Melanoma Clinical Database, Tissue Resource, and Translational Pathology Core (MELCORE)

Core Directors:
Jeffrey Gershenwald, MD
Victor Prieto, MD, PhD
Michael Davies, MD, PhD
Alexander Lazar, MD, PhD
Jennifer Wargo, MD, MMSc

The primary goal of the MD Anderson SPORE in Melanoma is to translate our fundamental understanding of melanoma into improved patient care by improving melanoma prevention, detection, and therapy. Building upon this experience and to further this goal, it is essential to continue to conduct high-impact, well-planned, translational research involving well-annotated curated biospecimens and relevant clinical data to identify the pathophysiologic mechanisms of melanoma and the metastatic cascade, identify biomarkers and targets for antitumor therapy, and evaluating the mechanisms of response and resistance in new treatment strategies. The Melanoma Clinical Database, Tissue Resource, and Translational Pathology Core (Core 2) will be a resource for clinicopathologic data, well-annotated biospecimens, and for optimized acquisition, processing, distribution and analyses that facilitate integration of conventional biomarkers, molecular and immunologic data, with clinicopathologic, treatment, recurrence and follow-up. Overall, these approaches will facilitate the discovery of clinically impactful predictive and prognostic biomarkers, as well as enhanced approaches to anti-tumor therapy across several clinically unmet needs for patients with melanoma.

Biostatistics and Bioinformatics Core

Core Directors:
J. Jack Lee, PhD
Han Liang, PhD

The Biostatistics and Bioinformatics Core 3 provides comprehensive service to guide design of experiments, to optimize quantitative data analysis, and to maintain statistical justification and interpretation of results. Specifically, Core 3 will implement sound experimental design principles that are tailored to address specific scientific questions for each project. Core 3 will also carry out data analyses using suitable statistical methods and bioinformatics algorithms, and will contribute to the interpretation of results through written reports and frequent interactions with project investigators. Whenever appropriate, Core 3 will develop new analysis tools to address new challenges in the analysis of various data, especially high-throughput genomic and proteomic data. Members of Core 3 will participate in monthly SPORE meetings with all project investigators, ensuring that statistical and data analysis/management issues are carefully considered during all phases of each SPORE experiment. Thus, from inception to reporting and publication, basic laboratory and translational experiments will benefit from the SPORE program that will be used to augment existing MD Anderson Cancer Center biostatistics resources.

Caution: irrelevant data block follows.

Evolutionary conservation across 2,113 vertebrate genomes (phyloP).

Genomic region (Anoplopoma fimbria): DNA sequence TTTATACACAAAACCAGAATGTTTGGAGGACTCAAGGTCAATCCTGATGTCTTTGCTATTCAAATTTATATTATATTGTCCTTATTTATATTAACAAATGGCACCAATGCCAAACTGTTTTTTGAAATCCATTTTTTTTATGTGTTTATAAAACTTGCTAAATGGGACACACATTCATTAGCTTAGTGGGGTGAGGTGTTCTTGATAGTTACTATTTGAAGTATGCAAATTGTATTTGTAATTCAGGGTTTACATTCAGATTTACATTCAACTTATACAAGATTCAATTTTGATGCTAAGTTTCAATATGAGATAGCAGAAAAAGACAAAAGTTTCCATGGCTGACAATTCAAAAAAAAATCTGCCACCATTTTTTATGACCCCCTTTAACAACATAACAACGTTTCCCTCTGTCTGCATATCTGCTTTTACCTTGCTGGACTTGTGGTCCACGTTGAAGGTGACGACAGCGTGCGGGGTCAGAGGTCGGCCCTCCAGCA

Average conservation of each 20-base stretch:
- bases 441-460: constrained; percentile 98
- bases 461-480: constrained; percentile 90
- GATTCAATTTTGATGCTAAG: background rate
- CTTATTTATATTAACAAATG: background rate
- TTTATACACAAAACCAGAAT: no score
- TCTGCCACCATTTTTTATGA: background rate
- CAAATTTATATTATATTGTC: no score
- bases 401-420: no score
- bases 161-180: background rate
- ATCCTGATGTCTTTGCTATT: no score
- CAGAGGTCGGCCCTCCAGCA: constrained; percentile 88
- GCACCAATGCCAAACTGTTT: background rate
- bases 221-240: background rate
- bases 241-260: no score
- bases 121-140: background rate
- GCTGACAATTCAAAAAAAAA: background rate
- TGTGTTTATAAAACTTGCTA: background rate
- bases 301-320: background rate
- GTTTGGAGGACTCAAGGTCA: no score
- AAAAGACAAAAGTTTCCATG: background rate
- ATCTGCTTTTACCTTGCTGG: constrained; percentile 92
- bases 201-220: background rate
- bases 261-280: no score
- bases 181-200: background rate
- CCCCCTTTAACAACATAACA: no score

Developmental Research Program

Program Directors:
Elizabeth A. Grimm, PhD
Jeffrey E. Lee, MD
Jennifer Wargo, MD, MMSc

The Developmental Research Program is designed to solicit, evaluate, and award funds to support novel projects focused on melanoma biology, prevention, and patient treatment. This program will span the full duration of the parent grant, aiming to supporting at least three one- to two-year awards per year at a maximum of $50,000/year for each award. Awardees are expected to present their research at our research seminars and be included in all activities as part of our effort to develop additional novel projects and approaches. SPORE leaders will help develop successful projects into full grants or future SPORE projects. Our scope includes both cutaneous and uveal melanoma.

Career Enhancement Program

Program Directors:
Elizabeth A. Grimm, PhD
Jeffrey E. Lee, MD
Jennifer Wargo, MD, MMSc

Based on our experience in developing the careers of melanoma investigators, our Career Enhancement Program will continue aggressively to recruit junior as well as established faculty members for a melanoma career focus with special emphasis on the inclusion of qualified minorities and women, to become leaders in melanoma research. We will provide at least one year of career and research mentorship (clinical- and/or laboratory-based, as appropriate for that person), which will be coordinated by Dr. Grimm for laboratory projects, and Dr. JE Lee for clinical research. Individualized career enhancement plans may include didactic courses, melanoma seminars and rounds, grant-writing and protocol development, attendance at national melanoma and/or cancer meetings, and completing and publishing a translational melanoma cancer research project. We will monitor the success of our awardees and provide long-term mentorship support and advocacy even after the funding for the specific Career Enhancement Program funding ends.